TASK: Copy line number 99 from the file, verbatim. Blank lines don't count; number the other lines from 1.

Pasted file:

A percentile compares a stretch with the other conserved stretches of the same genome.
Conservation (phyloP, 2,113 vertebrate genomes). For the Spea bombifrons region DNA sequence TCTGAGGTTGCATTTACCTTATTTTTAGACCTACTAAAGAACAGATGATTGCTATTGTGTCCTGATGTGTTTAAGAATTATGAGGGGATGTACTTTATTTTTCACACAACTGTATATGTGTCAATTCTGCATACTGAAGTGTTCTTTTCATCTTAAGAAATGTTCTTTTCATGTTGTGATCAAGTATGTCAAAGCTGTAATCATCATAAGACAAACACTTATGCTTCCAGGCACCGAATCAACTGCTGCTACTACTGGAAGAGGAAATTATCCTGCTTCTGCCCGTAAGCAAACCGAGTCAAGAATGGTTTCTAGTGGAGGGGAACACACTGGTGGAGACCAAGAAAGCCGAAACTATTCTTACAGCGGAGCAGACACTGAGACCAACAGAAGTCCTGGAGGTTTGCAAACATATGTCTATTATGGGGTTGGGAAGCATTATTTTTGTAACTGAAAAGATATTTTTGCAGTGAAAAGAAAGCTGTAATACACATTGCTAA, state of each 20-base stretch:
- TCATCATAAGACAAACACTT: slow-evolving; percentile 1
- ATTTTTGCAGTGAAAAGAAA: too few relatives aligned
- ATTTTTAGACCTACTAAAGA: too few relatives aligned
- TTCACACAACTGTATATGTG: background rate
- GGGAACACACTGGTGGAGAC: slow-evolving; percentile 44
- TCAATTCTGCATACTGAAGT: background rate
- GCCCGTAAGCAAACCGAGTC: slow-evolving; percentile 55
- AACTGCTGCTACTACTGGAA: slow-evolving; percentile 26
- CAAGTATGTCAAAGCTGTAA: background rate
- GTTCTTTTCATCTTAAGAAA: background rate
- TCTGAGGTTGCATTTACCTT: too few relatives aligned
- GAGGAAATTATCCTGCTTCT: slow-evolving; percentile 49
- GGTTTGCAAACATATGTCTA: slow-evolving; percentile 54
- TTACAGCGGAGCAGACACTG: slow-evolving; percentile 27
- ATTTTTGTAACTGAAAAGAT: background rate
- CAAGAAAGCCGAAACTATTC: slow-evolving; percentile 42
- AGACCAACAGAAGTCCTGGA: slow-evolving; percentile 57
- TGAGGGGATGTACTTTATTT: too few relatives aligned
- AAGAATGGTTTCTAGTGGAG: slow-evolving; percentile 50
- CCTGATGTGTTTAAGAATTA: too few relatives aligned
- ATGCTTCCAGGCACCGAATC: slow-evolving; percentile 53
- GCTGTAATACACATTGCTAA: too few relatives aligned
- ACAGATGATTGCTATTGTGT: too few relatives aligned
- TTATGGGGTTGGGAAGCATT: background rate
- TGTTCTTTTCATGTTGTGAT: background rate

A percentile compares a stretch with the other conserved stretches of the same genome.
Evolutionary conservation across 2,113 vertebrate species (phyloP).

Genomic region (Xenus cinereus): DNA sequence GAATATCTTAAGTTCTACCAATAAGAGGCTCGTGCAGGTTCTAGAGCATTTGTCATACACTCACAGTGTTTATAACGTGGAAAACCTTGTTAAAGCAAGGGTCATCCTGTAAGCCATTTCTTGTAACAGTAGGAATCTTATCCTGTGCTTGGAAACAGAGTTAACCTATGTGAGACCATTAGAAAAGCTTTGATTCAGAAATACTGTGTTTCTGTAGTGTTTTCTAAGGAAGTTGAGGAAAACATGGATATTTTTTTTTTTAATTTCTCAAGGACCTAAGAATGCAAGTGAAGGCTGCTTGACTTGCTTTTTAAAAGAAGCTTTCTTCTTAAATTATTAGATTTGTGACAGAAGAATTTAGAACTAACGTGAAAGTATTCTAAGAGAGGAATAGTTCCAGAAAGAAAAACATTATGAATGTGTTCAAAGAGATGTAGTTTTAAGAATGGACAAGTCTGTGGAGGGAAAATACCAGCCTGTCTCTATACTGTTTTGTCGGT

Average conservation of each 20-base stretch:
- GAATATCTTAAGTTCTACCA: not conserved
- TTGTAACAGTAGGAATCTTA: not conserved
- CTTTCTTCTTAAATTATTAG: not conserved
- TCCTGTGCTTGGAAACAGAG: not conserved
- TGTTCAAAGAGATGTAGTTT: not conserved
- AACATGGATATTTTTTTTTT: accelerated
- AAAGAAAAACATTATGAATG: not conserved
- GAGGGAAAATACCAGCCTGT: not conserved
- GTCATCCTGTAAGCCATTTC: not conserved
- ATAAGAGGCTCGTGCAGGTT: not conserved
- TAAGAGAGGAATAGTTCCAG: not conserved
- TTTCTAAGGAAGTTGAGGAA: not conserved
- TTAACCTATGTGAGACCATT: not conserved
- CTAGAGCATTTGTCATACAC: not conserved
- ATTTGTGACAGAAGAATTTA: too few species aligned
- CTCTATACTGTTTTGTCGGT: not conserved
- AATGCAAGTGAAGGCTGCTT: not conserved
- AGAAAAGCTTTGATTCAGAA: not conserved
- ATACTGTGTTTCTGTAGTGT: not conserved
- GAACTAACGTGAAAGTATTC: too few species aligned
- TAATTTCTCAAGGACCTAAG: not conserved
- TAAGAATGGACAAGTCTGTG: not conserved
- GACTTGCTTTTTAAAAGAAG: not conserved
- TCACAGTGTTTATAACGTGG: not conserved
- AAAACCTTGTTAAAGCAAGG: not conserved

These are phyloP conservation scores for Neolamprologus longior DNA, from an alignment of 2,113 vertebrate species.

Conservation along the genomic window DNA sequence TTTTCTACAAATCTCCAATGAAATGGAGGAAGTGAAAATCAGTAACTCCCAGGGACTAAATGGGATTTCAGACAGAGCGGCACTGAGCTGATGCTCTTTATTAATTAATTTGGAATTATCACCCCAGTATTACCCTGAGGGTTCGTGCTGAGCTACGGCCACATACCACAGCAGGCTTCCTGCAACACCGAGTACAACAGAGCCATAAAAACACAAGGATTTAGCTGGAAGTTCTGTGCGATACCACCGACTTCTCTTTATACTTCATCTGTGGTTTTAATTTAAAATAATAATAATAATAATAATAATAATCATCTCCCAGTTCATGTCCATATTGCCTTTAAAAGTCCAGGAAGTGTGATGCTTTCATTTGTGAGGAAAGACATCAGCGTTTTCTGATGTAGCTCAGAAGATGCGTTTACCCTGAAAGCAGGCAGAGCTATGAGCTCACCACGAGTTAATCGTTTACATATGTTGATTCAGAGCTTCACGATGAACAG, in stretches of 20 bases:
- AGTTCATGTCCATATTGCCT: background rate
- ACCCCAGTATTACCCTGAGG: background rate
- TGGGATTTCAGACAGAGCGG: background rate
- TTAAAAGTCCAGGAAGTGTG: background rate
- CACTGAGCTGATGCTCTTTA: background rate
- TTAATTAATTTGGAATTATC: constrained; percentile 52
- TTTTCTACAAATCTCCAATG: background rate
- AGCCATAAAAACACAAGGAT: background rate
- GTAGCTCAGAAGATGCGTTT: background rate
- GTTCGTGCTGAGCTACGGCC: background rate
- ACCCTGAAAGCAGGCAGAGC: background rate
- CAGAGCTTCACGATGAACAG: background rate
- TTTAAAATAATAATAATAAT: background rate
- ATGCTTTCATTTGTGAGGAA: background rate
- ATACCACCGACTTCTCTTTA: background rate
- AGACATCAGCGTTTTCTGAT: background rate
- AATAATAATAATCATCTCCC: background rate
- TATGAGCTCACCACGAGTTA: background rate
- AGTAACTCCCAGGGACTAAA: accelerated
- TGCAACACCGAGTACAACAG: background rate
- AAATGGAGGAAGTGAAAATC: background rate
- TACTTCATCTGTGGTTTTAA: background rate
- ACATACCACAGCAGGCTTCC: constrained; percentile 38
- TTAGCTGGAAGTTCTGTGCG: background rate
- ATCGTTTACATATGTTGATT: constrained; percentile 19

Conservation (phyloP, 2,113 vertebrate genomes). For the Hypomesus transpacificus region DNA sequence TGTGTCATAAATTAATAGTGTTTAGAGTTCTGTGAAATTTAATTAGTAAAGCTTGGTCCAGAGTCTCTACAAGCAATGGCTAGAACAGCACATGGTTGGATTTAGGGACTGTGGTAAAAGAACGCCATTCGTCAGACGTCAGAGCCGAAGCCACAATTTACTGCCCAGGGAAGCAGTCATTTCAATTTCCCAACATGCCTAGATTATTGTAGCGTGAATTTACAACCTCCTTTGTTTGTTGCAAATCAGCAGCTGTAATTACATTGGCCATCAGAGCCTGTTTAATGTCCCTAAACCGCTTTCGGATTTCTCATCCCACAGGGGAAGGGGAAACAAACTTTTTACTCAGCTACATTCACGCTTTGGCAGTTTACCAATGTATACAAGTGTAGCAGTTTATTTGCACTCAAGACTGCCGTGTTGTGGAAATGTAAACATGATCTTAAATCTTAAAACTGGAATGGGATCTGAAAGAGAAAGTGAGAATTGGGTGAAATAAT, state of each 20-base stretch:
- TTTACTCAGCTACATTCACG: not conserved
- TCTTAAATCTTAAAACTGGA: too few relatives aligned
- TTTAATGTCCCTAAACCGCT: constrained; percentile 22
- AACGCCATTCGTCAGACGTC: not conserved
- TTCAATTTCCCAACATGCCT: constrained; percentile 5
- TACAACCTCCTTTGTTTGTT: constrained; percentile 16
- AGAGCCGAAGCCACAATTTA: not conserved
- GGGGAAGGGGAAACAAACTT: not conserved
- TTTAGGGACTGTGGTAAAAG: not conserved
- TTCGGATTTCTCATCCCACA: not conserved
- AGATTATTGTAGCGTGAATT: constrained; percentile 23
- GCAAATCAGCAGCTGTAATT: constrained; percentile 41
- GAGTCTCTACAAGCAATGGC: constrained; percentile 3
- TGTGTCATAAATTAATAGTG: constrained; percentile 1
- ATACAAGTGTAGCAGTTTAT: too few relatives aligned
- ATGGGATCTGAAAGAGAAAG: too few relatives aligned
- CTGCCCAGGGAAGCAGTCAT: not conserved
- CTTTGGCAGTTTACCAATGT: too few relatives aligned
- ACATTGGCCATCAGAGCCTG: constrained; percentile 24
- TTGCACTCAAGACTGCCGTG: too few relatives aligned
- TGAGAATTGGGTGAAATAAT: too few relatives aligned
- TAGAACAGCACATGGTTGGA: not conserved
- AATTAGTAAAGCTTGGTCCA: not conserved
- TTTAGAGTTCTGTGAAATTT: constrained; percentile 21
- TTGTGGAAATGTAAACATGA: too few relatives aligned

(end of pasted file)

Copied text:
- ATACAAGTGTAGCAGTTTAT: too few relatives aligned